The creative expression of technology is alive and well in Harris County, Texas. From the Paley Stairway sculptures to the Arco del Tiempo, public art pieces are incorporating clean energy technologies to create unique works of art. Riccardo Mariano, an artist and architect based in Berlin, is one of the many artists who have used technology to create stunning works of art. His Paley Stairway sculptures, completed in 1987, line the escalator that leads to the entrance of the Wortham Theater Center in downtown Houston.
The University of Houston System (UHS) is the first public university system in Texas to launch a temporary formal public art program. Public Art UHS and the University of Houston School of Art have partnered to create an object laboratory where emerging art historians, curators, museum professionals, and others interested in visual and material culture can learn best practices for handling, recording, digitizing, and analyzing objects. Riccardo Mariano's work is a prime example of how technology can be used to create beautiful works of art. He explains his ideas behind his work: “The apparent movement of the sun in the sky activates space with light and colors and attracts the spectators who participate in the creation of the work with its presence.” His latest work, Arco del Tiempo, will be installed in Guadalupe Plaza Park in 2024. This acrylic sculpture will be a dramatic addition to the University of Houston Arts District and will also serve as a catalyst for future sustainable public art projects.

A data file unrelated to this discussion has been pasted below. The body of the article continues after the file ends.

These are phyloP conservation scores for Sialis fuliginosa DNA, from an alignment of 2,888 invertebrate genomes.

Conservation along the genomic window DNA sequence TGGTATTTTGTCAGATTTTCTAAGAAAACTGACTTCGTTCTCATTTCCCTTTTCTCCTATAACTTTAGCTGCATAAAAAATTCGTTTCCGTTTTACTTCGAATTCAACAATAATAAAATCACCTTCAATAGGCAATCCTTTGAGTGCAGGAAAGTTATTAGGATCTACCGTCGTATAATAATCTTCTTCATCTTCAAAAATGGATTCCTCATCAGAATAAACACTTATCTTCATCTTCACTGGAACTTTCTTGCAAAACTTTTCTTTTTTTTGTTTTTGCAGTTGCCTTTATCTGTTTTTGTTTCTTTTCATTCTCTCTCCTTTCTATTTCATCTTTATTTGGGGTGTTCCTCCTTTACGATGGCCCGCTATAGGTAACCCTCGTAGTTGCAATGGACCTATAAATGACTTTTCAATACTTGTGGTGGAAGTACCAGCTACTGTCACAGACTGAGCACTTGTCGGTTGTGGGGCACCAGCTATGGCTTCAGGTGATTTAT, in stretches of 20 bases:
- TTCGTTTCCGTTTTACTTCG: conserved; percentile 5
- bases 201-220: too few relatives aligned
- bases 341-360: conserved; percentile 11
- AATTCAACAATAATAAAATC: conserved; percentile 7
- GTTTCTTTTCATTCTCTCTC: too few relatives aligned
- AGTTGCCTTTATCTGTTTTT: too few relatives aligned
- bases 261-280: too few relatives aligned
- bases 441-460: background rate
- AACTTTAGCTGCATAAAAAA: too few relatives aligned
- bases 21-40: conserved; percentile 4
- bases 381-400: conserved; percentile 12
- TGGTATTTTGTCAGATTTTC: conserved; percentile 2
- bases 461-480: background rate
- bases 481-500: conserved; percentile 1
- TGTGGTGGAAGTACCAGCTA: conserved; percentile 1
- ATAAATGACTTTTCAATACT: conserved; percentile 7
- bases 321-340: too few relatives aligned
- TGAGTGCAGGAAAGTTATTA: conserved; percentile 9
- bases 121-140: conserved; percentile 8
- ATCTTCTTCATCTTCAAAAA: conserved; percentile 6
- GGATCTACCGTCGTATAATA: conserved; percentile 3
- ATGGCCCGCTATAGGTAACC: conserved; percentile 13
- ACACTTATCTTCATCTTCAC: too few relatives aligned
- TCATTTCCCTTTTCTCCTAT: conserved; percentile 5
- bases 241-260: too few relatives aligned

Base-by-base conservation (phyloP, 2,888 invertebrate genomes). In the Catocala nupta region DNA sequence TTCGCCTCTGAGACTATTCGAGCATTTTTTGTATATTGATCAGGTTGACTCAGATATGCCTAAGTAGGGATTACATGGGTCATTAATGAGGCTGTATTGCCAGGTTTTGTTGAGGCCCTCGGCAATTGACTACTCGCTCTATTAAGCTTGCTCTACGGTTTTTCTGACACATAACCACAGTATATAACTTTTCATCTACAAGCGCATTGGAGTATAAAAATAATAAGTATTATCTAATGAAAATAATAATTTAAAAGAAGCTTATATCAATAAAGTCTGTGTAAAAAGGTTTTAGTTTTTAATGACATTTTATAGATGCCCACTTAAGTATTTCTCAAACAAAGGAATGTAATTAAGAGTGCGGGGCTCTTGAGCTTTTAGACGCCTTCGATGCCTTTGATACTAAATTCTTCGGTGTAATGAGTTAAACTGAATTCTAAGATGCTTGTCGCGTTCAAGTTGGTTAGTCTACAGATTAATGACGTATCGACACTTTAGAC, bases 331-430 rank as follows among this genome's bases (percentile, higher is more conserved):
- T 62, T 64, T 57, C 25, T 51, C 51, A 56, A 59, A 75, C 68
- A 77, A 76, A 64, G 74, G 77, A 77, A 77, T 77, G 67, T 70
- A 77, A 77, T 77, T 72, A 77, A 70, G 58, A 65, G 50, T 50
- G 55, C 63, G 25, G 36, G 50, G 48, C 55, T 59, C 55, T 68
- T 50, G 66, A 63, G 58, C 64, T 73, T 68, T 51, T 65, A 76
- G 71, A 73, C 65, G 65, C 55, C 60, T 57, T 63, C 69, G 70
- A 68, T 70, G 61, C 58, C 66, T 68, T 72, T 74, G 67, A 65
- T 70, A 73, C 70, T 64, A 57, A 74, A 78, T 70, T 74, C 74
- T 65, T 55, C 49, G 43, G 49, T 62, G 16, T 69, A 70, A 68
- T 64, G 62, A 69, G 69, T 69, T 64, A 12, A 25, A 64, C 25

Arco del Tiempowill incorporate solar modules into its south-facing exterior to generate approximately 400,000 kilowatt-hours of electricity each year. This is equivalent to the demand of forty Texas homes and will offset more than 100% of the energy demand of the nearby Houston Bilingual Talent (TBH), a generationally owned Latino cultural center for the performing arts in the East End. The Land Art Generator Initiative (LAGI) has a vision for energy transition that includes artists and designers playing a key role in bringing renewable energy technologies to landscapes and cities.
By using solar modules and other clean technologies as means of creative expression, they are helping to make our world more sustainable. Harris County is home to many public art pieces that incorporate technology into their designs. From Riccardo Mariano's Arco del Tiempo to Albert Paley's Paley Stairway sculptures, these works are inspiring others to use technology as a form of creative expression. The creative expression of technology is an ever-evolving field that has been embraced by Harris County, Texas. From Riccardo Mariano's Arco del Tiempo, which will generate clean energy through solar modules, to Albert Paley's Paley Stairway, which lines an escalator leading up to a theater center, these works are pushing boundaries and inspiring others to use technology as a form of creative expression. The University of Houston System has even launched a formal public art program that allows emerging art historians and curators to learn best practices for handling objects related to visual and material culture.
The Land Art Generator Initiative also has a vision for energy transition that includes artists and designers playing a key role in bringing renewable energy technologies into our landscapes and cities. Harris County is leading the way when it comes to using technology as a form of creative expression. Through public art pieces like Riccardo Mariano's Arco del Tiempo, Albert Paley's Paley Stairway, and initiatives like Public Art UHS and LAGI, this county is inspiring others to use technology as an artistic medium.